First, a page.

Colorado mountain industries brace for shutdown fallout
‘The sawmills are just struggling to get back on their feet… You just don’t really make up these lost days’
SUMMIT COUNTY — While national parks have grabbed the spotlight as victims of the federal government shutdown, the impacts are also spreading unevenly to the management of other federal public lands in Colorado, including campgrounds, ski areas, sawmills and logging operations under the jurisdiction of the U.S. Forest Service, which manages more than 14.5 million acres of public land in Colorado. Altogether, federal agencies control more than a third (36.6 percent) of the land in the state.
And don’t even think about going out to collect firewood on a national forest. Until the shutdown ends, the agency has halted the sale of all types of permits, including recreation, firewood, forest products and mineral materials.
Loggers and sawmills in the area administered by the agency’s Rocky Mountain regional office are likely to start feeling the pain within the next few days, but ski resorts operating on national forest lands apparently have a special dispensation that makes them immune to the shutdown.
The Forest Service administers seasonal and day-to-day operations by both industries and ski resorts are preparing to operate without Forest Service oversight, according to Colorado Ski Country USA, the statewide industry trade group.
Yet last week, the Forest Service notified 450 timber purchasers across the country that timber sales and stewardship contracts will be suspended. Some Colorado sawmills, which have just been revived from the brink of financial collapse in the past few years, could run out of logs in the next few days, according to the Colorado Timber Industry Association.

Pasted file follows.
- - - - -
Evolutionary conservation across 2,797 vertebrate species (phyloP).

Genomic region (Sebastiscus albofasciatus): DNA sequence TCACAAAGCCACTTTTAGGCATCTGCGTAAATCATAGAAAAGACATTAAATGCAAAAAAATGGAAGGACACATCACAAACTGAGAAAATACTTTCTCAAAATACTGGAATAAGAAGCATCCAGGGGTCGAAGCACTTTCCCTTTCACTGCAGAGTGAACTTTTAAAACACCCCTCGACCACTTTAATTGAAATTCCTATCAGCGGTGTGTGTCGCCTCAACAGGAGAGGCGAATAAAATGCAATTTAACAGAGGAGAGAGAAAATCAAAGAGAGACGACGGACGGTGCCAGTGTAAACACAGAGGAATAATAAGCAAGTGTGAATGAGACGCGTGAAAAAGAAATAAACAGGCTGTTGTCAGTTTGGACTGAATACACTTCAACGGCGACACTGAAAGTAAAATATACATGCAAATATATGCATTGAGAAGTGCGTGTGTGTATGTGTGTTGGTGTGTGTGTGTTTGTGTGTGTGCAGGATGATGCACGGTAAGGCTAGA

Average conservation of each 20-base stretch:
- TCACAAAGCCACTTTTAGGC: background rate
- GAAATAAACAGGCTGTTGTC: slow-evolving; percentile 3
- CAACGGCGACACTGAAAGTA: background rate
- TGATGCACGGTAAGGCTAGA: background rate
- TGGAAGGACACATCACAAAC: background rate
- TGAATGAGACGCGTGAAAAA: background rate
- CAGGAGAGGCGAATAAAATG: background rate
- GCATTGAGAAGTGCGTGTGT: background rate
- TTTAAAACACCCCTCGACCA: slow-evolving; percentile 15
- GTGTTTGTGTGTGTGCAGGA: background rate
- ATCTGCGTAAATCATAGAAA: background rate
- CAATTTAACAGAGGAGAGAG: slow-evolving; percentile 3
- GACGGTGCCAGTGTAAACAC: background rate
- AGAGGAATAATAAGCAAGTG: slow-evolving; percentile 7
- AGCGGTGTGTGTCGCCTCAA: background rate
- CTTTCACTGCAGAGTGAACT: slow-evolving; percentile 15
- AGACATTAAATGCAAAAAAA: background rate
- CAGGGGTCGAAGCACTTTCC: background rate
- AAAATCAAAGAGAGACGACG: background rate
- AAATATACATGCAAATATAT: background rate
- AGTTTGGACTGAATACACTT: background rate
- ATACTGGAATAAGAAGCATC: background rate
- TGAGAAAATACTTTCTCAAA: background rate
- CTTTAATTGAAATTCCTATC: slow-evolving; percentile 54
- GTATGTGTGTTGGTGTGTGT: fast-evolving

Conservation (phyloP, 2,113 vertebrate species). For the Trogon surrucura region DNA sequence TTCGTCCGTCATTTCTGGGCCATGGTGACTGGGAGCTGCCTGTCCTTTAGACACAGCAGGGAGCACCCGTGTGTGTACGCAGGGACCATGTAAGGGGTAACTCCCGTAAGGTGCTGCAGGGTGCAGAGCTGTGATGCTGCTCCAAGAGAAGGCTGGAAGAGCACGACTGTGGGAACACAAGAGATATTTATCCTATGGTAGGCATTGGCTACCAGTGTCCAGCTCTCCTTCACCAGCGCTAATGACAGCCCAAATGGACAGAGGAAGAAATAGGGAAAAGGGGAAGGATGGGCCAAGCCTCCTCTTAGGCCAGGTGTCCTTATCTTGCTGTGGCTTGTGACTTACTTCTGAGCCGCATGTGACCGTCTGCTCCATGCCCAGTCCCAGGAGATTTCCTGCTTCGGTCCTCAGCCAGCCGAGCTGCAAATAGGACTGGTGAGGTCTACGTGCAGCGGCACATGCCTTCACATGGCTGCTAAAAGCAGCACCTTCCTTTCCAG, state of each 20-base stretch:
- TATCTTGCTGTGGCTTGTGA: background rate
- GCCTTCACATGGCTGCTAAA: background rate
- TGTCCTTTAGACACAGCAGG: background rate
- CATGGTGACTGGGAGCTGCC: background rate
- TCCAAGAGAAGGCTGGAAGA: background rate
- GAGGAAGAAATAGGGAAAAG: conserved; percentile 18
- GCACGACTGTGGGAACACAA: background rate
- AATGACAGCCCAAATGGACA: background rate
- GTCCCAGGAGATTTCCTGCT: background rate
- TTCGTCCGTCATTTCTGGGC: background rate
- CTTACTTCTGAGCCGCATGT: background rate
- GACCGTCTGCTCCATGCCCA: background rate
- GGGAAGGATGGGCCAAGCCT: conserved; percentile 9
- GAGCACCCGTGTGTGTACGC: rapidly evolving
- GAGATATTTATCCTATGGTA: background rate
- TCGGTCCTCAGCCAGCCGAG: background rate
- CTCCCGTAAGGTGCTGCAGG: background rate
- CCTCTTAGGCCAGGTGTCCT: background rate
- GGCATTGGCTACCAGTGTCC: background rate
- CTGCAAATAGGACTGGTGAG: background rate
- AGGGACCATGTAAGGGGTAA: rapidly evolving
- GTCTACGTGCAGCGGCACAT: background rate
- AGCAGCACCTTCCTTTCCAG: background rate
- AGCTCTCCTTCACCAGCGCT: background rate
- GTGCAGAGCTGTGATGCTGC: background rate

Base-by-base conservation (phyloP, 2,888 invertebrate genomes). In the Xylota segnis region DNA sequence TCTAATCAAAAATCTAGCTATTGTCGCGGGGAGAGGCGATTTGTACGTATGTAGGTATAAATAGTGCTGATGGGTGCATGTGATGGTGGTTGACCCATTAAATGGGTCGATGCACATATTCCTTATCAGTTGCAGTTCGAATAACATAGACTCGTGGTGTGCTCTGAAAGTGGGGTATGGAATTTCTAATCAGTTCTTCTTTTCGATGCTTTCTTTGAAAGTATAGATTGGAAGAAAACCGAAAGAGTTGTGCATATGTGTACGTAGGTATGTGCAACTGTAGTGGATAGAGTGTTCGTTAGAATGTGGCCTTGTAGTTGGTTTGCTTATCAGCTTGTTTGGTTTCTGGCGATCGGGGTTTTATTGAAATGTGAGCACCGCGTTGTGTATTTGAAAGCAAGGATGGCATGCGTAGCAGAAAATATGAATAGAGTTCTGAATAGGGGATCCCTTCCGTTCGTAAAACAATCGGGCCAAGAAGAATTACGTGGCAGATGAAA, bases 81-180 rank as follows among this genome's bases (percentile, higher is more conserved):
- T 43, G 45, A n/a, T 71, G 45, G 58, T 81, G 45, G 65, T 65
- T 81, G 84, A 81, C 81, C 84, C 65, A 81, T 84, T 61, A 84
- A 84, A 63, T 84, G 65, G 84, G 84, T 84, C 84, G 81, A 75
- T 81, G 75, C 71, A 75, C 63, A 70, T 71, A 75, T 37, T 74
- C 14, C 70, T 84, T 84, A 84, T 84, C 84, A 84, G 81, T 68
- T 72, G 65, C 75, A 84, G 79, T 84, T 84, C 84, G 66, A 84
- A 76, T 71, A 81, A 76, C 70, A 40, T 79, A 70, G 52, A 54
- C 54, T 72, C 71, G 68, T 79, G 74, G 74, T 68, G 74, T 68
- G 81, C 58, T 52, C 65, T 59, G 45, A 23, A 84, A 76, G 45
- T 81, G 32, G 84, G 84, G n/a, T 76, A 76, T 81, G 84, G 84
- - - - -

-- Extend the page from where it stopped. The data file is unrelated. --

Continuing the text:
“This could not have come at a worse time for the sawmills in Colorado just struggling to get back on their feet,” said Tom Troxel, of the Intermountain Forest Association. “I talked to one sawmill operator today. they have a four-week stockpile … The real effect will be next spring. Everybody has to build a stockpile for next spring, and you just don’t really make up those lost days,” Troxel said.
The official Forest Service document on shut-down plans doesn’t mention any specific exemption for ski areas, nor does it explain why the timber industry and ski industry would be treated differently.
“The shutdown shouldn’t affect opening day,” said Colorado Ski Country USA spokesperson Jennifer Rudolph. “Our office has been in touch with the Forest Service … the way it works is, the ski areas are the operators … everything that was needed for the season is already in place,” she said.
Similarly, the shutdown hasn’t affected work on the Peak 6 expansion at Breckenridge Ski Area, according to Vail Resorts spokesperson Kristin Williams.
“FS personnel are not on site but we have communication in place if we need something,” Williams said via email. “We flew the towers for the lower lift over the weekend and everything is progressing as expected. We expect to fly the next set of towers in about a week. This stage is actually not terribly complex; most of the work is in the air,” she said.
Generally, Forest Service winter sports rangers are on hand during ski area expansion projects to ensure that all federal environmental requirements are being met, and that construction crews adhere to best-management practices.
Of course, because of the furloughs, there are no Forest Service officials available to provide any definitive answers, but some former agency officials aren’t as sanguine about the potential impacts to ski areas.